Twenty years later, I can still remember most of what I did that day. It's funny the things that you recall. I can barely remember what I had for breakfast some days, but that day, twenty years ago, is still full of vivid detail.
That year was a lot of change. I met so many people. Some I still call friends to this day. Baseball cards and eventually baseball abandoned me that year, but I have forgiven them. April 8, 1994 was also the last day I saw my grandparents together. My grandpa died two and a half years later. It was probably the best year of my youth and I'll always have the memories, good and bad. Mostly good.
While today is a day of reflection, it is also a day to look forward. There's nothing wrong with reliving the past once in awhile, but remember that time keeps moving forward and good things are still to come.
Wednesday, April 2, 2014
Luke led off the 1936 All-Star game with a walk off St. Louis Cardinals pitcher Dizzy Dean. Appling proceeded to go one for four the rest of the game. His lone hit, a single to right field, came in the top of the seventh inning, off of Chicago Cubs pitcher Curt Davis, scoring Detroit Tigers outfielder Goose Goslin and Boston Red Sox third baseman Jimmie Foxx.
Appling had a chance to get start a rally in the ninth off of Chicago Cubs pitcher Lon Warneke, but ended up grounding out to Cubs second baseman Billy Herman.
Tuesday, April 1, 2014
The three cards are...
201 - Masahiro Tanaka
202 - Jose Abreu
203 - Yordano Ventura
Another White Sox card to collect is always a good thing.
Born: January 29, 1987
In October 2013, the White Sox took a risk and signed Cuban defector Abreu to a six year, $68 million dollar contract. Jose will be hitting his prime years while in a White Sox uniform. After hitting monster numbers in Cuba, Abreu will test out MLB pitching in 2014, to see if his talent will translate well in the big leagues.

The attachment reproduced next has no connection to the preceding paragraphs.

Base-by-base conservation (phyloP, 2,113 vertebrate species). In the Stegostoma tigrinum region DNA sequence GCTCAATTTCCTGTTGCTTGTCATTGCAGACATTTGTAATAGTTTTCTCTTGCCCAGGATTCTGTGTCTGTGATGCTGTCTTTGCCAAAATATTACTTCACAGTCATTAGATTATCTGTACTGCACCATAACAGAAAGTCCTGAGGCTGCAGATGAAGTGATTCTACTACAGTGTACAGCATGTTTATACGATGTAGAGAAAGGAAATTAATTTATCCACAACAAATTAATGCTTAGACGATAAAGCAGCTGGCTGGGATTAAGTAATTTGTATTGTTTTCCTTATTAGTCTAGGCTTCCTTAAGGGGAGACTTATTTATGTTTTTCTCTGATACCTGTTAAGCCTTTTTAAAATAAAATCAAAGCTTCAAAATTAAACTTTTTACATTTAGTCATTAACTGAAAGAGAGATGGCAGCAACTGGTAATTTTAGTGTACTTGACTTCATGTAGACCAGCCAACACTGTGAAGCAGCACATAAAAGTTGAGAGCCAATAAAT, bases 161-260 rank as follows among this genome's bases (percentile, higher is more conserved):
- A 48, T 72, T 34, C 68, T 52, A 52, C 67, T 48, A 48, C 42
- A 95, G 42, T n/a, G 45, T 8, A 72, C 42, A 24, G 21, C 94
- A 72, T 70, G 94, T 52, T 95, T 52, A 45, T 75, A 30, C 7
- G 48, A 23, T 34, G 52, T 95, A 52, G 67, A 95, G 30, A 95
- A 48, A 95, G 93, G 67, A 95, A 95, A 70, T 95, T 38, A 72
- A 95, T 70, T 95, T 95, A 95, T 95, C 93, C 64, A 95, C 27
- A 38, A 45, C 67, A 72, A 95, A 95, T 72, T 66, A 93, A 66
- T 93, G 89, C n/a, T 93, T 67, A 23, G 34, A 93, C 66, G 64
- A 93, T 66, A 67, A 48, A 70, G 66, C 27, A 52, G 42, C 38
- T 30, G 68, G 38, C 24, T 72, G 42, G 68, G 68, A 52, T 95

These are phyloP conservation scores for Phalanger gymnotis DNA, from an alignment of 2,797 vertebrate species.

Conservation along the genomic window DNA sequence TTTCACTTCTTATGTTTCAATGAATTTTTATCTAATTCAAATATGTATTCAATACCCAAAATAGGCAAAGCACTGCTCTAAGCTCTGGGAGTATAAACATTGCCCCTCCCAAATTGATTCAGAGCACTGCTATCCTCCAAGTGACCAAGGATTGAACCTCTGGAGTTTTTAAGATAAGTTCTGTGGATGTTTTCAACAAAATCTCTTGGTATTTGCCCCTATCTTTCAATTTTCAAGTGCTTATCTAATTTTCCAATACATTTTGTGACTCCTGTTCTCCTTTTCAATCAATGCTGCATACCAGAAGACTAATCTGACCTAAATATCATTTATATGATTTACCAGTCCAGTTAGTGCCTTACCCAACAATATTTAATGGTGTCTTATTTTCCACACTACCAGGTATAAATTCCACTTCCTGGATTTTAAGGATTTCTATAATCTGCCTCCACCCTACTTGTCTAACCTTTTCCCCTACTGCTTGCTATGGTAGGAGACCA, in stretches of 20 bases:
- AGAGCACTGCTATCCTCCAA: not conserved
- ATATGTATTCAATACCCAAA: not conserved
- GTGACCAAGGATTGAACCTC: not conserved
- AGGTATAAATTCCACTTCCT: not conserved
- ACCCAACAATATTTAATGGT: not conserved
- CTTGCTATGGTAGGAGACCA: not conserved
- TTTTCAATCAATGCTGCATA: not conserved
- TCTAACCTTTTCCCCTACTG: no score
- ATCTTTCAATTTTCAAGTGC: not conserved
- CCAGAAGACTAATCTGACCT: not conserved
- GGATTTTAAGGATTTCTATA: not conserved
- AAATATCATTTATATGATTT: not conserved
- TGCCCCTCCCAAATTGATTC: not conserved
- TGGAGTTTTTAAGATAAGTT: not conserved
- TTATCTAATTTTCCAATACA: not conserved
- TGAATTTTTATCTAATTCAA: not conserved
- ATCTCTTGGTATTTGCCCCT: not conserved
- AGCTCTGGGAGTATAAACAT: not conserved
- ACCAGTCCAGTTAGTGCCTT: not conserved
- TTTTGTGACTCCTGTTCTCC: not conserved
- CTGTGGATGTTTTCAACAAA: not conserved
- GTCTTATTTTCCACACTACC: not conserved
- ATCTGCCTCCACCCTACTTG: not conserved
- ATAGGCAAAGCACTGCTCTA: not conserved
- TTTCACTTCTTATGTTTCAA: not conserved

Jose went two for four in his MLB debut on March 31, 2014, against the Minnesota Twins, in Chicago. He also scored a run and collected his first RBI. He has left a strong impression on teammates and opponents, in the first few months. Abreu will be looking to build on that and continue the tradition of excellent first basemen on the South Side.
Thursday, March 27, 2014
It would be an outrageous price for cards, but these are art. Measuring 11x17 inches, these are meant to be displayed on the wall, not in your albums. It would go perfectly in my office, but the price seems more a luxury than a must have, although it does look nice.
If I had $50 to spare, I might consider the lone White Sox player in the set, Luis Aparicio. Or I might consider another, that is in my player collection, Carlton Fisk, featuring a young floating head in a Boston Red Sox helmet.
Wednesday, March 26, 2014
For the third straight year, Al started in center field in the All-Star game representing the Chicago White Sox for the American League All-Stars. This time the summer classic was held in Cleveland, Ohio at Municipal Stadium.
Simmons would go two for four at the plate, striking out in the second off of St. Louis Cardinals pitcher Bill Walker. He would single to third base in the fourth, off of New York Giants pitcher Hal Schumacher. Al would get to second base on the throwing error by St. Louis Cardinals third baseman Pepper Martin to New York Giants first baseman Bill Terry. Simmons would strike out again in the sixth, off of Schumacher. Al doubled off of St. Louis pitcher Dizzy Dean in the eighth, but would be out at third base on a fielder's choice. Simmons would be replaced in the ninth by Philadelphia Athletics outfielder Doc Cramer.
Thursday, March 20, 2014
Al was in the starting lineup and batted sixth, going three for five. In the top of the fifth inning, Simmons singled to the shortstop, which scored the New York Yankees first baseman Lou Gehrig. Al later scored when Cleveland's Earl Averill doubled to right, all coming off of Brooklyn's Van Mungo. Averill pinch hit for Yankees pitcher Lefty Gomez in the fifth.
Simmons doubled off of Cubs pitcher Lon Warneke in the fourth and scored on Washington Senators shortstop Joe Cronin's single to left. Al also doubled to center in the sixth and scored on Cronin's double. The back to back doubles were off of Cardinals pitcher Dizzy Dean.
Monday, March 17, 2014
Meijer certainly loves to have me search the store for where their cards are. Asking employees rarely gets me answers. Most give e the quizzical puppy dog look, like I just asked them to list all the numbers in pi. Some will say, "When did they start making baseball cards again." When I inform them that they never stopped, I get another confused puppy dog look. Maybe they'll direct me to the bakery for pi.
My second wave of card collecting began in 1990. It wasn't exactly a banner year for most card releases, except for Leaf, but Donruss was one of the more interesting subjects. The red border with black paint drippings was a unique choice that should have paid off, but never quite got there. My freshman year art teacher was unimpressed, since I hawked the design for an art project. If I remember correctly, the design landed me a "C" and a note that I could do better if I applied myself and used my imagination. The critique must have worked because art was my third major in high school.